Anne Carson is a poet, essayist, professor of Classics, and translator. “In the small world of people who keep up with contemporary poetry,” wrote Daphne Merkin in the New York Times Book Review, Carson “has been cutting a large swath, inciting both envy and admiration.” Carson has gained both critical accolades and a wide readership over the course of her “unclassifiable” publishing career. In addition to her many highly-regarded translations of classical writers such as Sappho and Euripides, and her triptych rendering of An Oresteia (2009), she has published poems, essays, libretti, prose criticism, and verse novels that often cross genres. Known for her supreme erudition—Merkin called her “one of the great pasticheurs”—her poetry can also be heart-breaking and she regularly writes on love, desire, sexual longing and despair. Always an ambitious poet whatever her topic or genre, Merkin wrote of Carson’s The Beauty of the Husband, “I don’t think there has been a book since Robert Lowell’s Life Studies that has advanced the art of poetry quite as radically as Anne Carson is in the process of doing.”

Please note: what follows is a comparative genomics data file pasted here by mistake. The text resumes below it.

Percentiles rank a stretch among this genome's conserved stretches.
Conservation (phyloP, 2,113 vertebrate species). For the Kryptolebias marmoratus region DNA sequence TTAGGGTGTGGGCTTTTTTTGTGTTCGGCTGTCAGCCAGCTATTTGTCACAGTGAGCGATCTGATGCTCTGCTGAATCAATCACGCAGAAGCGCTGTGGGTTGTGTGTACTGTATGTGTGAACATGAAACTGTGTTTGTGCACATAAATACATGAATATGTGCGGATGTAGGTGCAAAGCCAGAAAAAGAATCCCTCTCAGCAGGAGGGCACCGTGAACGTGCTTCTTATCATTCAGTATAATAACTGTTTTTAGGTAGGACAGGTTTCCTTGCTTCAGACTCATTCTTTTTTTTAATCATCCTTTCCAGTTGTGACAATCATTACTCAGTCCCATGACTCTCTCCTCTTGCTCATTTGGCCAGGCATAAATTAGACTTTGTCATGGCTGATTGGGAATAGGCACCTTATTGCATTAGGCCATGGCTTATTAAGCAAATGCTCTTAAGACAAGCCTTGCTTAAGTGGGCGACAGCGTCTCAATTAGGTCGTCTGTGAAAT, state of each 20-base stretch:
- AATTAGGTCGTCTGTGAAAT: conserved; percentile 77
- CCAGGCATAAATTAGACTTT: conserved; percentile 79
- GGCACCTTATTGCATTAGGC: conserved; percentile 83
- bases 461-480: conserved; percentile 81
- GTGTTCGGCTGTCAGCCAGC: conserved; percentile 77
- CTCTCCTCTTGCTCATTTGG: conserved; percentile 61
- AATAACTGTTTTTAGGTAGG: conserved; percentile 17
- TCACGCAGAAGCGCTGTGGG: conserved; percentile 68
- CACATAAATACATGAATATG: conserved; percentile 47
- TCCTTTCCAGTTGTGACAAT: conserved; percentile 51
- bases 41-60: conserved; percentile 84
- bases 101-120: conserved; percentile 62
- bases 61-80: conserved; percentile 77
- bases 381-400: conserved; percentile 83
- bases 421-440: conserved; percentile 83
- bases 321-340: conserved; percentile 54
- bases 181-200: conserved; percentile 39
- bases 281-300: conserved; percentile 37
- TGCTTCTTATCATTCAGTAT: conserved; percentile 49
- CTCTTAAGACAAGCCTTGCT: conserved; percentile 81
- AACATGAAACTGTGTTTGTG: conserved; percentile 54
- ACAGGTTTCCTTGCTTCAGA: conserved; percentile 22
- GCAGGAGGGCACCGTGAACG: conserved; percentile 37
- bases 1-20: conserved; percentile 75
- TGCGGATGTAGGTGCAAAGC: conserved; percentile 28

Though Carson is notoriously reticent about her personal life, it is known that she was born in Toronto, Ontario in 1950. A high-school encounter with a Latin instructor, who agreed to teach her ancient Greek over the lunch hour, led to her passionate embrace of classical and Hellenic literature, influences which mark her work still. Carson attended the University of Toronto, though she dropped out twice before earning her BA, MA and PhD in Classics. Carson has taught at many respected universities in both the US and Canada, including McGill and the University of Michigan. Her publishing career began with Eros the Bittersweet: An Essay (1986), which also established Carson’s style of patterning her writings after classical Greek literature. Such works as Glass, Irony, and God (1992), Plainwater: Essays and Poetry (1995) and Men in the Off Hours (2001) have helped seal the author’s reputation as unique among contemporary poets. But perhaps the most widely received examples of her particular specialty are Carson’s verse novels, Autobiography of Red: A Novel in Verse (1998) and The Beauty of the Husband: A Fictional Essay in 29 Tangos (2001).